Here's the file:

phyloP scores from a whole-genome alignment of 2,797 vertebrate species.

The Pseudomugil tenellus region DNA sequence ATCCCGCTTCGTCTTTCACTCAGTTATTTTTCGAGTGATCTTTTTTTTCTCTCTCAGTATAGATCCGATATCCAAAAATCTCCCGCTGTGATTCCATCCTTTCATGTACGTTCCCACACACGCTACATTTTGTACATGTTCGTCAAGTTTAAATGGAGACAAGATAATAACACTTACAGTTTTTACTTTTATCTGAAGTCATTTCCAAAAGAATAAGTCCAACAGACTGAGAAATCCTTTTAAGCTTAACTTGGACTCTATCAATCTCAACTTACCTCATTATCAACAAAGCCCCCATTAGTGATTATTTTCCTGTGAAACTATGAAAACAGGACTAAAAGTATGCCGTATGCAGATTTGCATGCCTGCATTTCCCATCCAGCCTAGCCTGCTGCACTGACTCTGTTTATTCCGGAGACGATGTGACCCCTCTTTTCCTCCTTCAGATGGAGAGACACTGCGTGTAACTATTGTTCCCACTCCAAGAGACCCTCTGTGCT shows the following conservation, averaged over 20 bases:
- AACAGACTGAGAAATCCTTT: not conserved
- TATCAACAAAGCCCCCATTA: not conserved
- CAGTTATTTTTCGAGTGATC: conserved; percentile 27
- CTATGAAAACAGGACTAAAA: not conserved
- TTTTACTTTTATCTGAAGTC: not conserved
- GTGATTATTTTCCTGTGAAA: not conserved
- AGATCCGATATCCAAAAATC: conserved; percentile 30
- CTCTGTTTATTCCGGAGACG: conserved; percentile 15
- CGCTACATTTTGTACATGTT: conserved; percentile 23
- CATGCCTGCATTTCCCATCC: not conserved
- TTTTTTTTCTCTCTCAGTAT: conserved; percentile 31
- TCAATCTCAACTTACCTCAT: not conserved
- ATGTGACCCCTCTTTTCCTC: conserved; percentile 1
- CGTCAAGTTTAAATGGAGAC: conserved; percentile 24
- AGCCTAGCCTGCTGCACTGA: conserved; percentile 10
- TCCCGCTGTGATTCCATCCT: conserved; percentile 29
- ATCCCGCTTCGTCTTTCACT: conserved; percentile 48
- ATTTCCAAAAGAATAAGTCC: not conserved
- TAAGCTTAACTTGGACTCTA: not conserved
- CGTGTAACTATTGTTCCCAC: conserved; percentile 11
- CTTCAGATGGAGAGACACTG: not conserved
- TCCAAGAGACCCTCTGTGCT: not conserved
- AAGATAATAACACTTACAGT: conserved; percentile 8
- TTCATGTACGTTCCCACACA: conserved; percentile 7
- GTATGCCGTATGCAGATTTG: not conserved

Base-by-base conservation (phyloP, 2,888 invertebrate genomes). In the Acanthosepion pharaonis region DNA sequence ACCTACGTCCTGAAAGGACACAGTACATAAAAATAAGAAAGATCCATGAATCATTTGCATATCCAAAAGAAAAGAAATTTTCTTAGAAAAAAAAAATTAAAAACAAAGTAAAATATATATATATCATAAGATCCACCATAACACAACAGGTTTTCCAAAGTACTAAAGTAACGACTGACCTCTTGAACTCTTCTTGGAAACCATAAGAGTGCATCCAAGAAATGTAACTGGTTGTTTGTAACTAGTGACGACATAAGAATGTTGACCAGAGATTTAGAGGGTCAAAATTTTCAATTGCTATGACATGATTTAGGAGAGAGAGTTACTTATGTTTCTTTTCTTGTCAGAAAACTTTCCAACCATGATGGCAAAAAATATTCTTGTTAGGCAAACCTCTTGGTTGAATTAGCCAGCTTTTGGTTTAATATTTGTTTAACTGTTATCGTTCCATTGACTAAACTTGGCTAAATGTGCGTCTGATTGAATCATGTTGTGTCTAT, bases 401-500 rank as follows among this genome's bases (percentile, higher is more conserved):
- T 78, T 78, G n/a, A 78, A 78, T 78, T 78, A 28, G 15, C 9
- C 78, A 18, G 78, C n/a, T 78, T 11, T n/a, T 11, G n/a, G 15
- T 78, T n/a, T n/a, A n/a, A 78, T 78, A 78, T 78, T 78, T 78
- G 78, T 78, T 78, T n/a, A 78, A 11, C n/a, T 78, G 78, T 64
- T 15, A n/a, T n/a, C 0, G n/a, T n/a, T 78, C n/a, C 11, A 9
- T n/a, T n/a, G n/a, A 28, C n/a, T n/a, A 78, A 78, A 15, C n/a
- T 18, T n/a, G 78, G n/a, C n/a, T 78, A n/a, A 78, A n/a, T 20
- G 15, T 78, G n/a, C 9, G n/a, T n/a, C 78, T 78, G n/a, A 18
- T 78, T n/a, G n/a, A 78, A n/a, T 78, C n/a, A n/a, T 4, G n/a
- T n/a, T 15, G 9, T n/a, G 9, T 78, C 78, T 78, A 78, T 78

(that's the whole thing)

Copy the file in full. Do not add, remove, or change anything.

phyloP scores from a whole-genome alignment of 2,797 vertebrate species.

The Pseudomugil tenellus region DNA sequence ATCCCGCTTCGTCTTTCACTCAGTTATTTTTCGAGTGATCTTTTTTTTCTCTCTCAGTATAGATCCGATATCCAAAAATCTCCCGCTGTGATTCCATCCTTTCATGTACGTTCCCACACACGCTACATTTTGTACATGTTCGTCAAGTTTAAATGGAGACAAGATAATAACACTTACAGTTTTTACTTTTATCTGAAGTCATTTCCAAAAGAATAAGTCCAACAGACTGAGAAATCCTTTTAAGCTTAACTTGGACTCTATCAATCTCAACTTACCTCATTATCAACAAAGCCCCCATTAGTGATTATTTTCCTGTGAAACTATGAAAACAGGACTAAAAGTATGCCGTATGCAGATTTGCATGCCTGCATTTCCCATCCAGCCTAGCCTGCTGCACTGACTCTGTTTATTCCGGAGACGATGTGACCCCTCTTTTCCTCCTTCAGATGGAGAGACACTGCGTGTAACTATTGTTCCCACTCCAAGAGACCCTCTGTGCT shows the following conservation, averaged over 20 bases:
- AACAGACTGAGAAATCCTTT: not conserved
- TATCAACAAAGCCCCCATTA: not conserved
- CAGTTATTTTTCGAGTGATC: conserved; percentile 27
- CTATGAAAACAGGACTAAAA: not conserved
- TTTTACTTTTATCTGAAGTC: not conserved
- GTGATTATTTTCCTGTGAAA: not conserved
- AGATCCGATATCCAAAAATC: conserved; percentile 30
- CTCTGTTTATTCCGGAGACG: conserved; percentile 15
- CGCTACATTTTGTACATGTT: conserved; percentile 23
- CATGCCTGCATTTCCCATCC: not conserved
- TTTTTTTTCTCTCTCAGTAT: conserved; percentile 31
- TCAATCTCAACTTACCTCAT: not conserved
- ATGTGACCCCTCTTTTCCTC: conserved; percentile 1
- CGTCAAGTTTAAATGGAGAC: conserved; percentile 24
- AGCCTAGCCTGCTGCACTGA: conserved; percentile 10
- TCCCGCTGTGATTCCATCCT: conserved; percentile 29
- ATCCCGCTTCGTCTTTCACT: conserved; percentile 48
- ATTTCCAAAAGAATAAGTCC: not conserved
- TAAGCTTAACTTGGACTCTA: not conserved
- CGTGTAACTATTGTTCCCAC: conserved; percentile 11
- CTTCAGATGGAGAGACACTG: not conserved
- TCCAAGAGACCCTCTGTGCT: not conserved
- AAGATAATAACACTTACAGT: conserved; percentile 8
- TTCATGTACGTTCCCACACA: conserved; percentile 7
- GTATGCCGTATGCAGATTTG: not conserved

Base-by-base conservation (phyloP, 2,888 invertebrate genomes). In the Acanthosepion pharaonis region DNA sequence ACCTACGTCCTGAAAGGACACAGTACATAAAAATAAGAAAGATCCATGAATCATTTGCATATCCAAAAGAAAAGAAATTTTCTTAGAAAAAAAAAATTAAAAACAAAGTAAAATATATATATATCATAAGATCCACCATAACACAACAGGTTTTCCAAAGTACTAAAGTAACGACTGACCTCTTGAACTCTTCTTGGAAACCATAAGAGTGCATCCAAGAAATGTAACTGGTTGTTTGTAACTAGTGACGACATAAGAATGTTGACCAGAGATTTAGAGGGTCAAAATTTTCAATTGCTATGACATGATTTAGGAGAGAGAGTTACTTATGTTTCTTTTCTTGTCAGAAAACTTTCCAACCATGATGGCAAAAAATATTCTTGTTAGGCAAACCTCTTGGTTGAATTAGCCAGCTTTTGGTTTAATATTTGTTTAACTGTTATCGTTCCATTGACTAAACTTGGCTAAATGTGCGTCTGATTGAATCATGTTGTGTCTAT, bases 401-500 rank as follows among this genome's bases (percentile, higher is more conserved):
- T 78, T 78, G n/a, A 78, A 78, T 78, T 78, A 28, G 15, C 9
- C 78, A 18, G 78, C n/a, T 78, T 11, T n/a, T 11, G n/a, G 15
- T 78, T n/a, T n/a, A n/a, A 78, T 78, A 78, T 78, T 78, T 78
- G 78, T 78, T 78, T n/a, A 78, A 11, C n/a, T 78, G 78, T 64
- T 15, A n/a, T n/a, C 0, G n/a, T n/a, T 78, C n/a, C 11, A 9
- T n/a, T n/a, G n/a, A 28, C n/a, T n/a, A 78, A 78, A 15, C n/a
- T 18, T n/a, G 78, G n/a, C n/a, T 78, A n/a, A 78, A n/a, T 20
- G 15, T 78, G n/a, C 9, G n/a, T n/a, C 78, T 78, G n/a, A 18
- T 78, T n/a, G n/a, A 78, A n/a, T 78, C n/a, A n/a, T 4, G n/a
- T n/a, T 15, G 9, T n/a, G 9, T 78, C 78, T 78, A 78, T 78